Okay, this is an extraordinary book. But it’s also a horrific account of one of the worst cases of child abuse from the 20th century. Arguably the outright worst—by some margin.
The story concerns the feral child medical professionals called Genie (not her real name), born in 1957. She suddenly emerged into the world in Los Angeles, October 1970, at the age of 13.
Russ Rymer’s Genie: A Scientific Tragedy (1993) set out to portray this story sensitively, but with linguistical insights.
As alongside the tragedy, researchers saw an opportunity to understand the nature of communication and its importance in early development.
Genie: A Study of Abuse, Language, and the Failures of State
The details regarding Genie’s abuse are so godawful we didn’t want to type them out. Instead, we’ve taken an excerpt from The Guardian’s 2016 article Genie the feral child who left a mark on researchers.
“She hobbled into a Los Angeles county welfare office in October 1970, a stooped, withered waif with a curious way of holding up her hands, like a rabbit. She looked about six or seven. Her mother, stricken with cataracts, was seeking an office with services for the blind and had entered the wrong room.
But the girl transfixed welfare officers.
At first they assumed autism. Then they discovered she could not talk. She was incontinent and salivated and spat. She had two nearly complete sets of teeth – extra teeth in such cases are known as supernumeraries, a rare dental condition. She could barely chew or swallow, and could not fully focus her eyes or extend her limbs. She weighed just 59lb (26kg). And she was, it turned out, 13 years old.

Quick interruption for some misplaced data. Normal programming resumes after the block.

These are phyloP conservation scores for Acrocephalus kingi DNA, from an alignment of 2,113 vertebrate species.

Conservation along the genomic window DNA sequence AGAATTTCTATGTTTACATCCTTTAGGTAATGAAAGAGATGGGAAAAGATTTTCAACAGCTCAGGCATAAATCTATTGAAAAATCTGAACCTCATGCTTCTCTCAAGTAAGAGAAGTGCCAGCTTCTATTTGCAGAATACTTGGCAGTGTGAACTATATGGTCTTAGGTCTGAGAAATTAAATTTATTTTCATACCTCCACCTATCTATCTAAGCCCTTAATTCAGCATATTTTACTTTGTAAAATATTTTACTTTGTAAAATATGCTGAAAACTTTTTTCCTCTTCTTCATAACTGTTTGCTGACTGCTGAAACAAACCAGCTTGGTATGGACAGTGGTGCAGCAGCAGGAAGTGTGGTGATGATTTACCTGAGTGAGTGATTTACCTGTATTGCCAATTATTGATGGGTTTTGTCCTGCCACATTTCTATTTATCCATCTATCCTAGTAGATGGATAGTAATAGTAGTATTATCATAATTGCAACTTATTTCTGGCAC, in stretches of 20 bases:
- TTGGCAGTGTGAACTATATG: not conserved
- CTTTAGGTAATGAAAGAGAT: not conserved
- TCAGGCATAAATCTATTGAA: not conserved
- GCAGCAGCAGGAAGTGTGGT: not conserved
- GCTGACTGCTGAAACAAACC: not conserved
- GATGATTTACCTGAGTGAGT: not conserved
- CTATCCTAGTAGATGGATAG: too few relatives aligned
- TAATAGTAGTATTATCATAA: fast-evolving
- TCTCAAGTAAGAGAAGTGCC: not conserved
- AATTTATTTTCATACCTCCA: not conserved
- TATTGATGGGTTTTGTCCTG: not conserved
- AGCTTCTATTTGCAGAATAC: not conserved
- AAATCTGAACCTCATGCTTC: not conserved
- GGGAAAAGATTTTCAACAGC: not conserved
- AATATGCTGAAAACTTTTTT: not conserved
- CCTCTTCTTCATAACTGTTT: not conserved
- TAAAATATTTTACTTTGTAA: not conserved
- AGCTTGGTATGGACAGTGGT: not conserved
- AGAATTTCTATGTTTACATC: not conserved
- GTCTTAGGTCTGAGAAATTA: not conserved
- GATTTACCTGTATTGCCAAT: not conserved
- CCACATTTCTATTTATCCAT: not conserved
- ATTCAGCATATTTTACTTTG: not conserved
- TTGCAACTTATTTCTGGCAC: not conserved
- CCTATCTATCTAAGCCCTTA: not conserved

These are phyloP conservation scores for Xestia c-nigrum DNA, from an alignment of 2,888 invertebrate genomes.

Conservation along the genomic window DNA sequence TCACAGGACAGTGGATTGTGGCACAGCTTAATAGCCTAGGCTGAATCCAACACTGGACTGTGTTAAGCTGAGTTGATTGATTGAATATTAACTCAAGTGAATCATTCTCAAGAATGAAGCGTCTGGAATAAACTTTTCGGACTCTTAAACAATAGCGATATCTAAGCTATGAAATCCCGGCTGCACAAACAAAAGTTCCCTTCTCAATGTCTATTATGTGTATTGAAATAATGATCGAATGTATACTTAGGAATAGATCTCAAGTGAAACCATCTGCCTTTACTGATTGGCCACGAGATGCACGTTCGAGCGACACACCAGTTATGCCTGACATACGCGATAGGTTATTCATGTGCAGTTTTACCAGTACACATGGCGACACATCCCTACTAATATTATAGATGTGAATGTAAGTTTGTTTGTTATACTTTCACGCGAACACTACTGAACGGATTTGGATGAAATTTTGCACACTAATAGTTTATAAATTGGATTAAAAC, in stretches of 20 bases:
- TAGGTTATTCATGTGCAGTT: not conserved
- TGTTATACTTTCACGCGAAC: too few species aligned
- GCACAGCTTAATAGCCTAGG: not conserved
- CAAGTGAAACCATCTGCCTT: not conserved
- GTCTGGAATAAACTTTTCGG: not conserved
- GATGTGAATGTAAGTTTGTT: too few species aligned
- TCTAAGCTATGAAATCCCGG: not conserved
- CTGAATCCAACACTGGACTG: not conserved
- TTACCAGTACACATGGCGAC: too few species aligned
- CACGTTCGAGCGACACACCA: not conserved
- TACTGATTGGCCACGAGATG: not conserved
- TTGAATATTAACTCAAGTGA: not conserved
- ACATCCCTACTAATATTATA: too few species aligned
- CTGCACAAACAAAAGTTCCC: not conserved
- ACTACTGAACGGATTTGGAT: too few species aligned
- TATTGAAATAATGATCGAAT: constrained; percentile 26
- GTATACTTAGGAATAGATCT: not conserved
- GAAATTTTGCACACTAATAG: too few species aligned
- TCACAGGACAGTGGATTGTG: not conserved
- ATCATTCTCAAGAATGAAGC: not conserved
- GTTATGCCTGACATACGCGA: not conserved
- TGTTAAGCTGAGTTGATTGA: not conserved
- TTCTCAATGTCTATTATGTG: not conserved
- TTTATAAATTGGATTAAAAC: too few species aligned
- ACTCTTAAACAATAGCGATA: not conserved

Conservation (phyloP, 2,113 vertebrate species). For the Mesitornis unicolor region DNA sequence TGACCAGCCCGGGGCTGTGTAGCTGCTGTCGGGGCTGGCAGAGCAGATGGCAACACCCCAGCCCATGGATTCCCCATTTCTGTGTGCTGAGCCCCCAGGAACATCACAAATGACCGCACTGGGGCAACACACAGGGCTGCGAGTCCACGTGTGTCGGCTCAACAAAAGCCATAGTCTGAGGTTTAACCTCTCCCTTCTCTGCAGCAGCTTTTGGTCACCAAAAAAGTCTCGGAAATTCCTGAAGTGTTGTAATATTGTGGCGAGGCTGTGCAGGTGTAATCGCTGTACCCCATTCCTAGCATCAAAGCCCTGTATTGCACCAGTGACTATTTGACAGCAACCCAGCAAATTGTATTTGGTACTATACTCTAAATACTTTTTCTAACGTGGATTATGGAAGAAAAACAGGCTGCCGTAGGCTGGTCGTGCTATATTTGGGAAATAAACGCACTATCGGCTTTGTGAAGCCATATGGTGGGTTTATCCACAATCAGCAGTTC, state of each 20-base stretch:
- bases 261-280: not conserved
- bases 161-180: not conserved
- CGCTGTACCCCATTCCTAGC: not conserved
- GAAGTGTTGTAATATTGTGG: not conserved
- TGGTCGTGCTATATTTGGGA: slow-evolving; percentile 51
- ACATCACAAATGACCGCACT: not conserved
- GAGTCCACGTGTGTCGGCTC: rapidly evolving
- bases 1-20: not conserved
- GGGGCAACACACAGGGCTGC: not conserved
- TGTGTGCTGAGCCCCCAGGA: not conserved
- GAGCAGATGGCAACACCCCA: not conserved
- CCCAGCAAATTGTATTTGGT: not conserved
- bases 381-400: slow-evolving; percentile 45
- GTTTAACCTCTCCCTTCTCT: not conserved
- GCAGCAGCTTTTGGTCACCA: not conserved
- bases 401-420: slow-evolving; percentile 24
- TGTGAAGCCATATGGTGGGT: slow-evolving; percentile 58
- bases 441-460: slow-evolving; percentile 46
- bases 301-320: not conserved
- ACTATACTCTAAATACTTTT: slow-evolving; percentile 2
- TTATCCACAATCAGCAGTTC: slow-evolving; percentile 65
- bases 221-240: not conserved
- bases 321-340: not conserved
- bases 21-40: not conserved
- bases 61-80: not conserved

Her name – the name given to protect her identity – was Genie. Her deranged father had strapped her into a handmade straitjacket and tied her to a chair in a silent room of a suburban house since she was a toddler. He had forbidden her to cry, speak or make noise and had beaten and growled at her, like a dog.”
Psychologist James Kent was one of the first professionals to try and help the young girl. In the early 1990s, he told Russ Rymer the following.
“As far as I’m concerned, Genie was the most profoundly damaged child I’ve ever seen. There has been nothing in other cases to approach it. It was orders of magnitude worse. Even the child I have cared for recently, a hearing child raised on sign language in a satanic cult surrounded with ritual murder and prostitution, all kinds of shit, is normal compared with Genie. Genie’s life was a wasteland.”
Researchers wanted to know the extent of the damage to Genie’s emotional and intellectual state of mind. But she couldn’t speak, making it difficult to judge.
American linguist Susan Curtiss entered the case here, a 26 year old grad student taking on what would immediately become the most important case in her life.
This is Curtiss, along with early ’70s footage of Genie, her “bunny walk”, and seemingly vacant state of mind.
The more medical professionals visited Genie, the more of them described her as “ghostlike”.